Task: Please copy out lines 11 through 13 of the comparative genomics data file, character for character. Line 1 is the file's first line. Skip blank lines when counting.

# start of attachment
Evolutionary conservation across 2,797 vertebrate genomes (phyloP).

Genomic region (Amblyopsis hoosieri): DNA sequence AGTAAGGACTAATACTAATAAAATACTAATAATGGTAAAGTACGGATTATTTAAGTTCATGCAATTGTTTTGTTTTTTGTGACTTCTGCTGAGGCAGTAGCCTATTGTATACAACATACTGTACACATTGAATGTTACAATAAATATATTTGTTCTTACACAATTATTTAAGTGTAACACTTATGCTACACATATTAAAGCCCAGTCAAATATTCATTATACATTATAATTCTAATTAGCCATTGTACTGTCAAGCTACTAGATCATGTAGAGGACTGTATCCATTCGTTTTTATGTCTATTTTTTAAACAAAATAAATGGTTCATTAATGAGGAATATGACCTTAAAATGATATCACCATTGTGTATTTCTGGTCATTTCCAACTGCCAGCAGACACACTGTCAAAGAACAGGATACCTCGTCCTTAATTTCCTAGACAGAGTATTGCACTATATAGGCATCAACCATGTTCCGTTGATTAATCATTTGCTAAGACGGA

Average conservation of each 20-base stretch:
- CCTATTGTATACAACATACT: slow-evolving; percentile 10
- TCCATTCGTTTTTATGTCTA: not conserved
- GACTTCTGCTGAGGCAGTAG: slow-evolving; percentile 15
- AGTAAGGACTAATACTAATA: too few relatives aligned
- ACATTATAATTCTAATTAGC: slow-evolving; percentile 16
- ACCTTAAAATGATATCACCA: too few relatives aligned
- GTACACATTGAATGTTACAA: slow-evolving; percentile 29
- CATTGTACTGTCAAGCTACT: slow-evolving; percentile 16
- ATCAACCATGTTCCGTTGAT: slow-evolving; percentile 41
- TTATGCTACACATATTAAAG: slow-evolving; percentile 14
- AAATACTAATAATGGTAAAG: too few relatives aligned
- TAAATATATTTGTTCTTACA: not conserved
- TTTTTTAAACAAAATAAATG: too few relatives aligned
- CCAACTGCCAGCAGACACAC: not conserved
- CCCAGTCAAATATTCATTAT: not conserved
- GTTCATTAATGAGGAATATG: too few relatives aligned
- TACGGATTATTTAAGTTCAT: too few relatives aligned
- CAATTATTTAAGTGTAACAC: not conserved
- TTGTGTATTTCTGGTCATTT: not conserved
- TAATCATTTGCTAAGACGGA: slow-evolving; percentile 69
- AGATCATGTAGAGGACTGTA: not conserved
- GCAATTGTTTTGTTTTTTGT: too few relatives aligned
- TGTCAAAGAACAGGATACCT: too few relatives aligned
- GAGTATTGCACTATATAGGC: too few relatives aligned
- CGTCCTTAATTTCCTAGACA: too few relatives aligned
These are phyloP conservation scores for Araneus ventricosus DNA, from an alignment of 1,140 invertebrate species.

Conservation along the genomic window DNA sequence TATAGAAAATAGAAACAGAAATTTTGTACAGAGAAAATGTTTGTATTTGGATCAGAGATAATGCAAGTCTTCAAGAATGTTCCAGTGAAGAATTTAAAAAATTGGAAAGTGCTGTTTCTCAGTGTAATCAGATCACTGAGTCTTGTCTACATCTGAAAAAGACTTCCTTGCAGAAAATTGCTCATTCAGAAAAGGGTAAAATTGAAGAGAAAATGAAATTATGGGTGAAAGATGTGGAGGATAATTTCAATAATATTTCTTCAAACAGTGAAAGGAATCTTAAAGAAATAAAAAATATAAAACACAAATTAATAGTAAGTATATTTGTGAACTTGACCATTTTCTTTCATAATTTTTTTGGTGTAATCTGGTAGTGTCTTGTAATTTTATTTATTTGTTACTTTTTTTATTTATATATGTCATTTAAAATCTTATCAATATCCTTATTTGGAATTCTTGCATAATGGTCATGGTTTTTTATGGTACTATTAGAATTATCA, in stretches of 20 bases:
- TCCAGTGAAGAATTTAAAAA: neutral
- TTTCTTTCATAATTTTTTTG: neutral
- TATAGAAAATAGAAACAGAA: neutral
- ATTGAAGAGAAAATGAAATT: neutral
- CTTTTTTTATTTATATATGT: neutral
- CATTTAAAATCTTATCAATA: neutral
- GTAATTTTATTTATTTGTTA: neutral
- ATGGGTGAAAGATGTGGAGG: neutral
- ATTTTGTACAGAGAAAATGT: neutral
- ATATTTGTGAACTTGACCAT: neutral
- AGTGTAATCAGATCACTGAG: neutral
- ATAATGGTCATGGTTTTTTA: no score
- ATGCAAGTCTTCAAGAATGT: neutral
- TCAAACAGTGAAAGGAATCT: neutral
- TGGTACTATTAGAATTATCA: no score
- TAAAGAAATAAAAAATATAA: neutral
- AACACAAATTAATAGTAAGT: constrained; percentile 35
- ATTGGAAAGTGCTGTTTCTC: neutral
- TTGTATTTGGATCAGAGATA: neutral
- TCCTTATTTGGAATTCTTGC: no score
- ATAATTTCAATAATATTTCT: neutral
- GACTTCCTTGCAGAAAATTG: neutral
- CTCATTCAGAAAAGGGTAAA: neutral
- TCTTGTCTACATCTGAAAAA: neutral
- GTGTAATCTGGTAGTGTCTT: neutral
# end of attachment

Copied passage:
- CATTGTACTGTCAAGCTACT: slow-evolving; percentile 16
- ATCAACCATGTTCCGTTGAT: slow-evolving; percentile 41
- TTATGCTACACATATTAAAG: slow-evolving; percentile 14